You know I’ve been riding with all of the guys out at ClubMX and we’ve got a good group of guys down there to gauge off of. I also went down to Florida and did a little bit of riding one week. I still definitely have the speed to be in the mix with everybody. Also, over the last month I’ve really just kind of put myself through a little boot camp to try to be as ready as I can physically to last the whole 20. However, doing that on a practice track with a couple of guys that you’re comfortable riding with, and doing that up against the best riders in the world, it’s a little bit different. My expectations are that I just don’t want to go there and make myself look dumb. That’s been the fear driving me to go out and mountain bike and ride laps and train and stuff because I don’t want to look dumb. I feel good. I definitely want to be in the mains and hopefully I can be battling to try and grab the top 10. Just getting in the main events with this deep of a field is a success. Anything beyond that is just going to be icing on the cake.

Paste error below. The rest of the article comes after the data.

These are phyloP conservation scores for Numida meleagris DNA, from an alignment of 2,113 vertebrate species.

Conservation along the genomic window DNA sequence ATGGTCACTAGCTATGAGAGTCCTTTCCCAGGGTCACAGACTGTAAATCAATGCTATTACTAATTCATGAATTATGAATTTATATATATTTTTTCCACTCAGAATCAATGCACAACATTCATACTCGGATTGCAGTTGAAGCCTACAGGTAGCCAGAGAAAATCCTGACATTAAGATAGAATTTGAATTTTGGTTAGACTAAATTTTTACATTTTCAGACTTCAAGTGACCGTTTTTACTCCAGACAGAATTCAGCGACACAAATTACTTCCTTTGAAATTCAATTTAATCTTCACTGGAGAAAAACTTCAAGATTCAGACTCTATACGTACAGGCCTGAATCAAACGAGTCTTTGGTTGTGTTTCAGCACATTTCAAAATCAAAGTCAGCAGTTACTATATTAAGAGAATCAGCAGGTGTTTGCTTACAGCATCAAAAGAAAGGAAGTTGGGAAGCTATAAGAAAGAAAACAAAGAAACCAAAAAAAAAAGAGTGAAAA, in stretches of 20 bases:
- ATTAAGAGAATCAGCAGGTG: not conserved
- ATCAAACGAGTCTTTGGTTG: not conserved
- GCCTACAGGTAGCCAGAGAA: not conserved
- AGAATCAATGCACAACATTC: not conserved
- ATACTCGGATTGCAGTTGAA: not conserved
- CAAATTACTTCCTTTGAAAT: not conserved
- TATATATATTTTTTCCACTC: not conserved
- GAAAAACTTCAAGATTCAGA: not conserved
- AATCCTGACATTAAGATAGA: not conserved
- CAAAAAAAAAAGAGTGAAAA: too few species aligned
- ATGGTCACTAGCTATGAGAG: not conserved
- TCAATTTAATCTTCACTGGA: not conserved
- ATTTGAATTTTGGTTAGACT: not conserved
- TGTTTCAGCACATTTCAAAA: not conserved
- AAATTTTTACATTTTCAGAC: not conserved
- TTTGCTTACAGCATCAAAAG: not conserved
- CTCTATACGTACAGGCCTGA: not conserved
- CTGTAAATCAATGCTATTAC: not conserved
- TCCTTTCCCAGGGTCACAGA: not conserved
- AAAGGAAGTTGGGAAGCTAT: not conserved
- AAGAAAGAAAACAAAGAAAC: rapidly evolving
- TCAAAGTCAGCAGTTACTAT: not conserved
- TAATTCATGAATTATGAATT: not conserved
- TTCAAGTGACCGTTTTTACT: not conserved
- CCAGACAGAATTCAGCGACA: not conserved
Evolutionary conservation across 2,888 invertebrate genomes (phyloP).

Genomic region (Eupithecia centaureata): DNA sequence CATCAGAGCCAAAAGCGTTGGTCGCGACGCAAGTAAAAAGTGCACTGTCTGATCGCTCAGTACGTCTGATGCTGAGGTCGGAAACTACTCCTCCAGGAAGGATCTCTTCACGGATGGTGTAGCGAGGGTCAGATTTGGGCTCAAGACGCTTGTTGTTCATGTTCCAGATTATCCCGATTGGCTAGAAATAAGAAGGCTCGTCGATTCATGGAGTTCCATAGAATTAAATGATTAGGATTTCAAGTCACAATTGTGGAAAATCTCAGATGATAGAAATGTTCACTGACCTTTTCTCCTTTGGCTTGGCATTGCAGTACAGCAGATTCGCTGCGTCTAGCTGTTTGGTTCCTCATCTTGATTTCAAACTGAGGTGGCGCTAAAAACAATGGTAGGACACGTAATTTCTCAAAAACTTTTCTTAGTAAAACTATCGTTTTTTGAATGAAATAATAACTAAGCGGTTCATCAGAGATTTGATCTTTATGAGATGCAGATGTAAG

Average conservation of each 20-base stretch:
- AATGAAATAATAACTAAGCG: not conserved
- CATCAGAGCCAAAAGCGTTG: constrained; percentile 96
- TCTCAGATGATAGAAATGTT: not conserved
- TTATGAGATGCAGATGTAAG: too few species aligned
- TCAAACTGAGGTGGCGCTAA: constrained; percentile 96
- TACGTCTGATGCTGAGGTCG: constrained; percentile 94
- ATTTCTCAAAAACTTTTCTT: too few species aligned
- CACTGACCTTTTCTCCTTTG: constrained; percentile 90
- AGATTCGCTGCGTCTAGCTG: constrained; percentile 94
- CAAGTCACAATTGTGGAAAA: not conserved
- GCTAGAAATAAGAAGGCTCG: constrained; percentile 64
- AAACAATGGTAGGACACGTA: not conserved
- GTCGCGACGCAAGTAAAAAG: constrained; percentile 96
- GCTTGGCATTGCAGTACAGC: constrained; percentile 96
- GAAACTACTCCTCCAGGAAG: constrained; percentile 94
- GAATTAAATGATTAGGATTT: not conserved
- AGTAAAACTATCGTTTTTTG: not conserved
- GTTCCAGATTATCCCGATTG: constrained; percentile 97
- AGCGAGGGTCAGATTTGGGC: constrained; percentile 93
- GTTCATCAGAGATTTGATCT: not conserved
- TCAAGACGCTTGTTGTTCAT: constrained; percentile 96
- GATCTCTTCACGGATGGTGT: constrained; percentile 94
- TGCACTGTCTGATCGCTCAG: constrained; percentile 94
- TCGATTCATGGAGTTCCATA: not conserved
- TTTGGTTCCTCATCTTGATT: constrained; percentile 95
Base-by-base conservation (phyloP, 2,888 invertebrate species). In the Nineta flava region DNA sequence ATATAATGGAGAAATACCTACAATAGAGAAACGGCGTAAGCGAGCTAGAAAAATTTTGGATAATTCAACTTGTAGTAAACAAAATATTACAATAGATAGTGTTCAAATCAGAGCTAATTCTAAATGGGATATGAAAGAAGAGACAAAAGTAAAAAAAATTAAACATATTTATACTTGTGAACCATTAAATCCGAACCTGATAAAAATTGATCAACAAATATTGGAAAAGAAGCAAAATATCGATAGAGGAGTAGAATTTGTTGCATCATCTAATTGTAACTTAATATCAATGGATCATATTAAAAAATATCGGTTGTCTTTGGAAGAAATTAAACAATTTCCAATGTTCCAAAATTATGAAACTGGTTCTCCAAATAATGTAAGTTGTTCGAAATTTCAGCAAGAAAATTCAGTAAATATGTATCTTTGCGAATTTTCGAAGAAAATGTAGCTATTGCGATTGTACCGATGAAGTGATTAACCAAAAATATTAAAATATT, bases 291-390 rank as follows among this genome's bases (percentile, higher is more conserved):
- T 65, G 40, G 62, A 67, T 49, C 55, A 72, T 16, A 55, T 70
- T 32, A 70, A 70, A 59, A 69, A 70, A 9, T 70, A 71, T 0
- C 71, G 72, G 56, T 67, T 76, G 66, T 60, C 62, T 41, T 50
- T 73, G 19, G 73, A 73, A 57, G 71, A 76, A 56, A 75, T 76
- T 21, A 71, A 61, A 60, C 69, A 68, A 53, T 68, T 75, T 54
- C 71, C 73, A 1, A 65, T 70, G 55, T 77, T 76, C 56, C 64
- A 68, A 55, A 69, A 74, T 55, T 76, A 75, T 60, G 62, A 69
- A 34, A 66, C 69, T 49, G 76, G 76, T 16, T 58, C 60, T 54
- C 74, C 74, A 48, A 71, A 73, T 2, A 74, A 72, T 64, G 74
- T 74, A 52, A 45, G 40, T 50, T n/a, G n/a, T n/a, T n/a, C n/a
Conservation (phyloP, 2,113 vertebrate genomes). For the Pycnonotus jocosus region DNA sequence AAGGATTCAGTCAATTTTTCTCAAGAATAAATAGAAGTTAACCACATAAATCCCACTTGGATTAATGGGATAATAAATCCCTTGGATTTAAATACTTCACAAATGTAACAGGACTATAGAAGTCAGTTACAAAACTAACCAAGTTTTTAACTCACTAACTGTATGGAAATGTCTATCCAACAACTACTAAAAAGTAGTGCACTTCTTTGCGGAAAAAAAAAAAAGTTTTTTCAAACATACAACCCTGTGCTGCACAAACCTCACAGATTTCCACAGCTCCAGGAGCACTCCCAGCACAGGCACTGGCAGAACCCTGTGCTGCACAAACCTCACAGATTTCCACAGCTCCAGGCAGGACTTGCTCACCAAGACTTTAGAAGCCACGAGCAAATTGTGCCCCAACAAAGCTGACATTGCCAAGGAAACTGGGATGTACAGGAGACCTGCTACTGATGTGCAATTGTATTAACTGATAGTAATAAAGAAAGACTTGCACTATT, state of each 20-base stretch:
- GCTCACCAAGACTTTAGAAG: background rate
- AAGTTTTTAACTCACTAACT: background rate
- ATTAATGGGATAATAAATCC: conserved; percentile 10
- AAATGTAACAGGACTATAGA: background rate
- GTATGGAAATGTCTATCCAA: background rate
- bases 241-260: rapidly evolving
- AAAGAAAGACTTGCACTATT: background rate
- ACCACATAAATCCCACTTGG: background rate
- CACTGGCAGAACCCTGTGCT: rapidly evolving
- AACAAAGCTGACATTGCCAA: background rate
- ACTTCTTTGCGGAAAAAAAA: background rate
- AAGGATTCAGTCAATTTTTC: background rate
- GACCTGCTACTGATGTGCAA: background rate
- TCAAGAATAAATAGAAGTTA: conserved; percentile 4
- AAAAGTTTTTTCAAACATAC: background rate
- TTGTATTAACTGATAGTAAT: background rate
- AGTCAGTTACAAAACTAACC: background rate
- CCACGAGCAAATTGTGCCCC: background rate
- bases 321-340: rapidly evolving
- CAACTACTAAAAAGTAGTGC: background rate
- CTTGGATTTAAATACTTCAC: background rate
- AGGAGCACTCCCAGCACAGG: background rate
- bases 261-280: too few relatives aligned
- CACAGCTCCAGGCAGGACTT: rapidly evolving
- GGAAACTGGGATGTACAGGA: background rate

Just who has stepped in and stepped up to help get you to Atlanta Motor Speedway to compete in the Monster Energy Supercross Series?
I’ll be on a 450 and I still get some help from Yamaha. Monster Energy is always keeping me out there. I was able to get a new sponsor with Mountain Motorsports. They are a big dealership out here on the East Coast. I think they have 10 dealerships, all in the Southeast. They’ve stepped up and really helped the program and that’s why it made sense to hit these Atlanta rounds because it is all local to them. That was huge. I’ve got Fox and all kinds of people helping me out in getting the bike where it needs to be. Enzo and Pro Circuit have helped me, and the list goes on.
That’s awesome, Josh. It’s a story. It’s something different for all of us to keep an eye on, isn’t it?